cifs – Microsoft(tm) Windows network filesystem client
cifs [ –bDiv ] [ –d debug ] [ –a auth–method ] [ –s srvname ] [ –n called–name
] [ –k keyparam ] [ –m mntpnt ] [ –t dfs–timeout ] host [ share ...
Cifs translates between Microsoft's file–sharing protocol (a.k.a.
CIFS or SMB) and 9P, allowing Plan 9 clients to mount file systems
(shares or trees in MS terminology) published by such servers.
The root of the mounted directory contains one subdirectory per
share, and a few virtual files give additional information. The
–d debug followed by non–whitespace separated list of debug options debug writes specific debug output to file descriptor 2. See source for more information.
–D 9P request debug.
–i By default cifs attempts to enforce case significance file and directory names, though objects which differ only in their case still cannot co–exist in the same directory. The –i option disables this behaveiour.
–k keyparam lists extra parameters which will be passed to factotum(4) to select a specific key. The remote servers's domain is always included in the keyspec, under the assumption that all servers in a Windows domain share an authentication domain; thus cifs expects keys in factotum of the form:
–n called–nameThe CIFS protocol requires clients to know the NetBios name of the server they are attaching to, the Icalled–name. If this is not specified on the command line, cifs attempts to discover this name from the remote server. If this fails it will then try host, and finally it will try the name *SMBSERVER. –s srvname post the service as /srv/srvname.
–t dfs–timeout sets the timeout in for DFS redirections – it defaults to 100ms. This is a reasonable minimum, it should have a value just greater than the RTT to the most distant server being accessed.
host The address of the remote server to connect to.
share A list of share names to attach on the remote server; if none is given, cifs will attempt to attach all shares published by the remote host.
Groups Each line gives a group's name, and a list of the names of the users who are members of that group.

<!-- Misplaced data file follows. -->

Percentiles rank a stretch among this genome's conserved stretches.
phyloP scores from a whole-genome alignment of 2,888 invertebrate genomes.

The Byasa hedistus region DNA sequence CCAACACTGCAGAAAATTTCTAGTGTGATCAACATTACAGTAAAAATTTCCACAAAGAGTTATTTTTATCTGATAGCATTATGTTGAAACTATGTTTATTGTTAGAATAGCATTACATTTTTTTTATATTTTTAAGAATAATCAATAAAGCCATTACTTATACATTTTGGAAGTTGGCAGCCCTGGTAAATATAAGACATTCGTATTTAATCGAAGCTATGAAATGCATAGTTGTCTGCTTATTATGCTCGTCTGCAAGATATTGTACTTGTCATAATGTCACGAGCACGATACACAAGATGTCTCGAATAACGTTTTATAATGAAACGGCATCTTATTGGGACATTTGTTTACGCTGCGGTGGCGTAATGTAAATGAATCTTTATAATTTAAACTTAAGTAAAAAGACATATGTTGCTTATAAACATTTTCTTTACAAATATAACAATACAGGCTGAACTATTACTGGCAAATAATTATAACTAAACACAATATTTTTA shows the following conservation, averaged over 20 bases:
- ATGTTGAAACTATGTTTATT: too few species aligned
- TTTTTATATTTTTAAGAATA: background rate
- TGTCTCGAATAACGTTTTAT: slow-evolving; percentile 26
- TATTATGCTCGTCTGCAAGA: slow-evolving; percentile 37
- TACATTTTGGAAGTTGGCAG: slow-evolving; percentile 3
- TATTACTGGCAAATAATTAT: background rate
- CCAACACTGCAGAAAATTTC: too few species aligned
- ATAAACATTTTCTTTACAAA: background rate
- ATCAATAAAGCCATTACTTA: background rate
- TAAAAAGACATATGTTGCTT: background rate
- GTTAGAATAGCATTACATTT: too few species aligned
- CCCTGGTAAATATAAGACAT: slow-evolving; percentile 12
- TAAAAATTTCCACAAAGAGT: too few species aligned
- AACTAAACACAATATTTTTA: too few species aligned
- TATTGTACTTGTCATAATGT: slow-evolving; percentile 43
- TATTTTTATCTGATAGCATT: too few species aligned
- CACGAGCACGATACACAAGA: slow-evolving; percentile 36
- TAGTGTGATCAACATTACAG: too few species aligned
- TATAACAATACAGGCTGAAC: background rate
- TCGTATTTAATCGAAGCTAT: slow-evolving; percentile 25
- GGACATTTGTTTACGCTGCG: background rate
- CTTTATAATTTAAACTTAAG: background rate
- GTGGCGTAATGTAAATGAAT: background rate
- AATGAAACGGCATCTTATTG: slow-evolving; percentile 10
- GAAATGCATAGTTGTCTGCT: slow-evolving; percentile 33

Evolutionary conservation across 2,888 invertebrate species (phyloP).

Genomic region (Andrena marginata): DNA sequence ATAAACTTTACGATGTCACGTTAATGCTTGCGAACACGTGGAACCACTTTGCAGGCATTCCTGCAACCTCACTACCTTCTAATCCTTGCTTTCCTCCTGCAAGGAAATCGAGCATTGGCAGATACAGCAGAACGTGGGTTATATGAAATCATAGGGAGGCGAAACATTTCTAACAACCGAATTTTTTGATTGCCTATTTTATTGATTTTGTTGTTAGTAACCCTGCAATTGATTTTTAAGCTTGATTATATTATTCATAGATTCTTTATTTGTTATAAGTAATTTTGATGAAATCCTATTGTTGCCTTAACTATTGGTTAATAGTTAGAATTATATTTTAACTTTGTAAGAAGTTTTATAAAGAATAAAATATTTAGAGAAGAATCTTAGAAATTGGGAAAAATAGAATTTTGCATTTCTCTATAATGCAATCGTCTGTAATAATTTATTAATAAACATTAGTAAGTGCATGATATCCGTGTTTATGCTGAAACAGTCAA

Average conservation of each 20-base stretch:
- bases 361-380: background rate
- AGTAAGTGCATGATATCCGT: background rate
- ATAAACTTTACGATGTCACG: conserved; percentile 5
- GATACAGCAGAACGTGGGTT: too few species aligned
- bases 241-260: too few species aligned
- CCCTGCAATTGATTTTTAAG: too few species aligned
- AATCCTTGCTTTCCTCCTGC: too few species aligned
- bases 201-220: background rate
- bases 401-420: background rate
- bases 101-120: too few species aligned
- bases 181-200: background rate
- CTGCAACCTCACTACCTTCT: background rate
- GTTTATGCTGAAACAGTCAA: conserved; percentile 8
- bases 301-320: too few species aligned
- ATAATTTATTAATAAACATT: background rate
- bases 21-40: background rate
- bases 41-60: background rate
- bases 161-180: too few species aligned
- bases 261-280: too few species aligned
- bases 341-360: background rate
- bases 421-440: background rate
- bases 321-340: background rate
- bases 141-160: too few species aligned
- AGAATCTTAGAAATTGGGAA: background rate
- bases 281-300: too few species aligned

Sessions Lists the users authenticated, the client machine's NetBios name or IP address, the time since the connection was established, and the time for which the connection has been idle.
Domains One line per domain giving the domain name and a descriptive comment.
Workstations One line per domain giving the domain name and a descriptive comment, the version number of the OS it is running, and comma–separated list of flags giving the features of that OS.
Dfsroot Lists the top level DFS domains and the servers that provision them.
Dfscache Contents of the DFS referal cache, giving the path prefix, the expiry time (or –1 for never), the measured RTT to the server in milliseconds, the server proximity (0 is local), the server name, and the share name on that server.
Cifs has been tested against aquarela, cifsd(8), Windows 95, NT4.0sp6,
Windows server 2003, Windows server 2003, WinXP pro, Samba 2.0
(Pluto VideoSpace), and Samba 3.0.
Windows Vista require a hotfix (registry change) to support NTLMv2 without GSSAPI, see http://support.microsoft.com/kb/957441. Alternatively the –a option can be used to force cifs to use one of the less secure authentication mechanisms.
Windows 7 has dropped support for RAP, which is used to generate the synthetic files offered by cifs. RAP is also used to enumerate the shares offered by the remote host so remote share names must always be specified on the command line.
The NetApp Filer was supported by earlier releases, however recent attempts to mount one have failed. Should a server be available it is likely that this could be easily fixed.
DFS support is unfinished, it will not follow referals that span
Kerberos authentication is not supported.
NetBios name resolution is not supported, though it is now rarely
Cifs first appeared in Plan 9 from Bell Labs. It was updated to
the author's latest revision for 9front (January, 2012).